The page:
How to get to Lantau
Although the majority of visitors to Hong Kong actually arrive in Lantau, at the Chep Lap Kok International Airport, it is common to leave the island immediately for a hotel elsewhere in Hong Kong. Returning to Lantau only later for sightseeing or dining. In that case the routes to and from the island are important, but luckily there are many good options as Lantau is well integrated with the Hong Kong wide transport system.
From Hong Kong Island
The best route depends somewhat on which part of Lantau Island you are attempting to reach, while the parts of Lantau are mostly interconnected (there are some exceptions) it is still more efficient to take a train or a ferry depending on where you are going. Here are some of the more common routes:
From Hong Kong Island to Mui Wo / Silvermine Bay
By far the best way to get to Mui Wo, which is on Silvermine Bay and sometimes refered to by that name, is to take a ferry from the Central district of Hong Kong. The Central Ferry Piers are a major transpiration hub and easily accessed from anywhere in Hong Kong.
Either take a taxi to Central Pier #6, or alternatively take the MTR to either Hong Kong or Central Stations, they are interconnected, and follow the numerous signs to the ferry piers.
When you arrive at the Piers you will find that they are simply numbered from 1 to 10, so heading to #6 is easy and when at the pier you can take the next available ferry. The ferries come in two varieties, either "slow" or ordinary that take about one hour to make the trip, or "fast" which is half the time and double the price.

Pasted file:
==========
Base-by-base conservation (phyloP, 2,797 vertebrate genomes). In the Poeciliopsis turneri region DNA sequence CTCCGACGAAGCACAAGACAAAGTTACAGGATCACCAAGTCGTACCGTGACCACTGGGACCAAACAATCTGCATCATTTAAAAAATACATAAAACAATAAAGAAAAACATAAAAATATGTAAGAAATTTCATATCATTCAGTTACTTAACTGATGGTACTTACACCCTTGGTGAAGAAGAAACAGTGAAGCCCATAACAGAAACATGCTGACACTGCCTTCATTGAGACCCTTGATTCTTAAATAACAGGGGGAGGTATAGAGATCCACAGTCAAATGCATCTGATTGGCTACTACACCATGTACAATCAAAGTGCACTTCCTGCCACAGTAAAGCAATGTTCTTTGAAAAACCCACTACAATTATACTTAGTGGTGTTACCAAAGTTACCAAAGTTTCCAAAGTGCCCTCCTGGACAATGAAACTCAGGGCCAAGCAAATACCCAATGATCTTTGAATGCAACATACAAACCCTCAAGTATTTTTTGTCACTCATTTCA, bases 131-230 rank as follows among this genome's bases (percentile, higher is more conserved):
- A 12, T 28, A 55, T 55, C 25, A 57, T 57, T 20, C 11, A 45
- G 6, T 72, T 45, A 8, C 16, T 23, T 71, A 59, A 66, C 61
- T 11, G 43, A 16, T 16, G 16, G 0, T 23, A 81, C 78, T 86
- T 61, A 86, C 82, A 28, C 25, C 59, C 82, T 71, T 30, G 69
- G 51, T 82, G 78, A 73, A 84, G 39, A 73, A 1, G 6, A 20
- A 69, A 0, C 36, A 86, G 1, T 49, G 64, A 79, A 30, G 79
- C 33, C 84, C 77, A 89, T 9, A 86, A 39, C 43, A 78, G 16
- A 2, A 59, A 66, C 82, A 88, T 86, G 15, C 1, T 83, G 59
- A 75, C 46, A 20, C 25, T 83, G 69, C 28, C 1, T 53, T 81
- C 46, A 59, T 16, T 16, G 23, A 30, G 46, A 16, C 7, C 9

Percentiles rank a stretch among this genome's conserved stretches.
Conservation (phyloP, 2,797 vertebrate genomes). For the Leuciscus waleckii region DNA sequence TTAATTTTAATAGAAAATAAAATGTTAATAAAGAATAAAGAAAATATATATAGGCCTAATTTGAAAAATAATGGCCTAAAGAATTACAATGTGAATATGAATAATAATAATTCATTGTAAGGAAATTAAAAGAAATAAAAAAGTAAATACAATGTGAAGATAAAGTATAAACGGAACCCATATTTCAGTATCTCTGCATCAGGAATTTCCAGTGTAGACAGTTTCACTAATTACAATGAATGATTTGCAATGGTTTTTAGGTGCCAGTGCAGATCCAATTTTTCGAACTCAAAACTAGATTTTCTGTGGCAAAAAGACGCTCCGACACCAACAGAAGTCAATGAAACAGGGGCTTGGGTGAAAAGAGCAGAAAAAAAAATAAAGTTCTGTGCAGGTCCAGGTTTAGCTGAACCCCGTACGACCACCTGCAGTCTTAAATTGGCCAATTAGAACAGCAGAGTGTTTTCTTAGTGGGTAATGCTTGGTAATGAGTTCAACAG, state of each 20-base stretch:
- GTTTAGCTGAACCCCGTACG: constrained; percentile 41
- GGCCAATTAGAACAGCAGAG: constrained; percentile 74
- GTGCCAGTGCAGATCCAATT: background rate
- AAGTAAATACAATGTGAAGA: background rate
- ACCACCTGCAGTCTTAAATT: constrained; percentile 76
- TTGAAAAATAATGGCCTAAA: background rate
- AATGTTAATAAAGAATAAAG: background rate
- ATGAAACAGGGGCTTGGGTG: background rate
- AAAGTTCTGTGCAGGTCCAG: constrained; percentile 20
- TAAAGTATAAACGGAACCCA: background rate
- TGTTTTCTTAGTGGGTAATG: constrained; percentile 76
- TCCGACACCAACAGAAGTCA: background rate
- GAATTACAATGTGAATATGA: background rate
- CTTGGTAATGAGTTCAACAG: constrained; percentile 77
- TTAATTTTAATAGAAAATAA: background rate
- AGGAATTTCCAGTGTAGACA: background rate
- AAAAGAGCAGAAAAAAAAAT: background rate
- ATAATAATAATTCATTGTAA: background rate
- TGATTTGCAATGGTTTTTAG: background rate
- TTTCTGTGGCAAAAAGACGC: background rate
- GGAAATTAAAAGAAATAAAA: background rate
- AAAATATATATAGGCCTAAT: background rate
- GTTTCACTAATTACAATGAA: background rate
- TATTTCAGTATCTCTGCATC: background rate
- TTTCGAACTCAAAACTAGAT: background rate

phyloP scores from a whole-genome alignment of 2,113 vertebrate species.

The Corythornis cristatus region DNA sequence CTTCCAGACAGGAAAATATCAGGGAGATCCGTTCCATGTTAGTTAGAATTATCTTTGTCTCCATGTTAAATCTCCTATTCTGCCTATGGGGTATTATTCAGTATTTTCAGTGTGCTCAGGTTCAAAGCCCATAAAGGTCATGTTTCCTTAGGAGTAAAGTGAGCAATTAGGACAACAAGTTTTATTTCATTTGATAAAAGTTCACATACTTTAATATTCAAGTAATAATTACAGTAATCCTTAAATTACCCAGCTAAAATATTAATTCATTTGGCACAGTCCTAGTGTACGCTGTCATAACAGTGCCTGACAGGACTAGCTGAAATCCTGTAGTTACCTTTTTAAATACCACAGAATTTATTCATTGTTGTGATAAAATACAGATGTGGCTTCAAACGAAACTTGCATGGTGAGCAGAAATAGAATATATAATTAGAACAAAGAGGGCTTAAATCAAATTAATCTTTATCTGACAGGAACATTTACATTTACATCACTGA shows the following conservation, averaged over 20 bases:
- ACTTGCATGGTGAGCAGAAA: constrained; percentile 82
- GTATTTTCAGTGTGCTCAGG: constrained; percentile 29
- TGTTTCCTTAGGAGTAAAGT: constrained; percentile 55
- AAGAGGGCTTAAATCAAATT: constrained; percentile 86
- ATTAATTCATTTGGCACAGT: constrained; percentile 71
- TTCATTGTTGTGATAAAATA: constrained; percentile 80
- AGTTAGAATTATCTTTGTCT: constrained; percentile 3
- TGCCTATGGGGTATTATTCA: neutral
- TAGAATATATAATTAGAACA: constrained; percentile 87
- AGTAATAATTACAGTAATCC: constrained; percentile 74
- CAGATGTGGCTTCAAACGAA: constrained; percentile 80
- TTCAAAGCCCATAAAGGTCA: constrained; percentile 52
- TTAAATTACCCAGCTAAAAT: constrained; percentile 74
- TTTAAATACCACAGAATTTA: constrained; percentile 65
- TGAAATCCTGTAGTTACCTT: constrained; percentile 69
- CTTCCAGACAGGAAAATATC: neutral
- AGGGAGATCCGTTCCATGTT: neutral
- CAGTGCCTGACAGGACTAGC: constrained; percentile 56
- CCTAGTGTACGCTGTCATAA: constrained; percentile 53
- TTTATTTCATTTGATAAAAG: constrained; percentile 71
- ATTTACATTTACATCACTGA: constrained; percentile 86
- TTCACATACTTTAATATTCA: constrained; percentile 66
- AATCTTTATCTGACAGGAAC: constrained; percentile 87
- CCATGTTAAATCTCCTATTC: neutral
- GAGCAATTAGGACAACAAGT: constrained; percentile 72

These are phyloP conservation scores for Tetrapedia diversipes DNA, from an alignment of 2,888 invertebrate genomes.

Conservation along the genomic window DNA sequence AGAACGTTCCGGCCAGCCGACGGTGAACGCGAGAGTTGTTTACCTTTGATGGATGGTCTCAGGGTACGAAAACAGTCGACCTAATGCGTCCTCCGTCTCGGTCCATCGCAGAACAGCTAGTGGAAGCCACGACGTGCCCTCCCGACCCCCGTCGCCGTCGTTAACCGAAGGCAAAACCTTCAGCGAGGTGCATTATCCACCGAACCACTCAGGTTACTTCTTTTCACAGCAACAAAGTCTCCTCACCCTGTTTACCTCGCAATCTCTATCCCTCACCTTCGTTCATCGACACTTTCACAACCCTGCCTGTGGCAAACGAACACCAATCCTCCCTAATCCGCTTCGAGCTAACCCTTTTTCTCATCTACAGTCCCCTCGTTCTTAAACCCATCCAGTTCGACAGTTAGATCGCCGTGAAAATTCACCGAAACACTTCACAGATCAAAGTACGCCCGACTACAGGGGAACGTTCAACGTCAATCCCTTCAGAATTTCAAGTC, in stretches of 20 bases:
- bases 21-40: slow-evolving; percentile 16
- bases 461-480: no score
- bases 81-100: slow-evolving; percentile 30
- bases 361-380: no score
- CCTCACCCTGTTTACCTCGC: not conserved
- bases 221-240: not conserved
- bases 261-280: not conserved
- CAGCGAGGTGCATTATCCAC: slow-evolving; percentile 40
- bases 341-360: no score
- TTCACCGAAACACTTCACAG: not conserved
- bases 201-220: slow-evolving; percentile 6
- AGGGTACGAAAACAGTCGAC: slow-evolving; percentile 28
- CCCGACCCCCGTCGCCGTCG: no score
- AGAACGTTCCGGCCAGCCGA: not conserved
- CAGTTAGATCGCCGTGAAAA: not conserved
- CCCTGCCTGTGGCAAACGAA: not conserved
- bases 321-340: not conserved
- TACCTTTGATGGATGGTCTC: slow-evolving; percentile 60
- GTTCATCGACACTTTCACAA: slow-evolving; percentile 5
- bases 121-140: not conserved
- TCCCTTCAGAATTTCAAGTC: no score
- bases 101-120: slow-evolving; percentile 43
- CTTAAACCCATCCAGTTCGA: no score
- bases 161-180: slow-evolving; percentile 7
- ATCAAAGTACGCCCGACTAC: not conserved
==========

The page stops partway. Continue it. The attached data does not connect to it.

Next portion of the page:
If you have the time the slow ferry is more relaxing and allow you to go out on the open deck and enjoy the sights of Hong Kong's busy harbour, while by comparison the fast ferry has only enclosed air-conditioned seating.
Ferries are operated by New World First Ferry and timetables and up to date ticket prices can be found on their website: nwff.com.hk
From Hong Kong Island to Big Buddha / Po Lin Monastery / Ngong Ping 360
If visiting any of these attractions then the train is by far the best way to get there. From Hong Kong Island take a train to Hong Kong Station by following the Island Line to Central, then walking to the interconnected Hong Kong Station.
There trains run on the high speed Tung Chung line all the way to the terminus at Tung Chung. As there are few stops on this line the journey is fast indeed and within 20 minutes you will find yourself alighting at the modern shopping complex of Tung Chung.
Leave the MTR station via Exit B and follow the signs for a 2 minute walk to the Ngong Ping 360 Cable Car, this will take you directly to the sumit next to the Big Buddha. The cable car ride of course gives great views over the island, and takes about 20 or 30 minutes.
Alternatively from the same MTR Exit B walk to the town center and find New Lantao Bus 23 which also goes to the Buddha, but takes almost double the time at around 45 minutes.
From Tsim Sha Tsui
If going to Mui Wo then the best way from Tsim Sha Tsui is to cross Victoria Harbour using the Star Ferry which will dock in Central at Pier #7. Then just walk 1 minute to the next pier which is Pier #6 and from there take a ferry to Mui Wo.
Details of the ferries can be found at the New World First Ferry Web Site listed above.
Alternatively if going to Po Lin then from Tsim Sha Tsui take the MTR towards Tuen Wan, but change trains at Lai King to the oposit platform where you can catch the Tung Chung Line towards Tung Chung, and then follow instructions as above.
From other places in Kowloon it depends on where you are going on Lantaun and where in Kowloon you are. In the southern part of Kowloon then follow instructions above as for Tsim Sha Tsui, however if in the northern or eastern parts of TST it is best to take a taxi at least as far as Kowloon MTR station. Take care to go to Kowloon MTR Station and not Kowloon East MTR station.
From Kowloon MTR station the Tung Chung line will take you onto Lantau and there let you use either the Ngong Ping cable car, or the bus #23, to get to the Po Lin Monastery.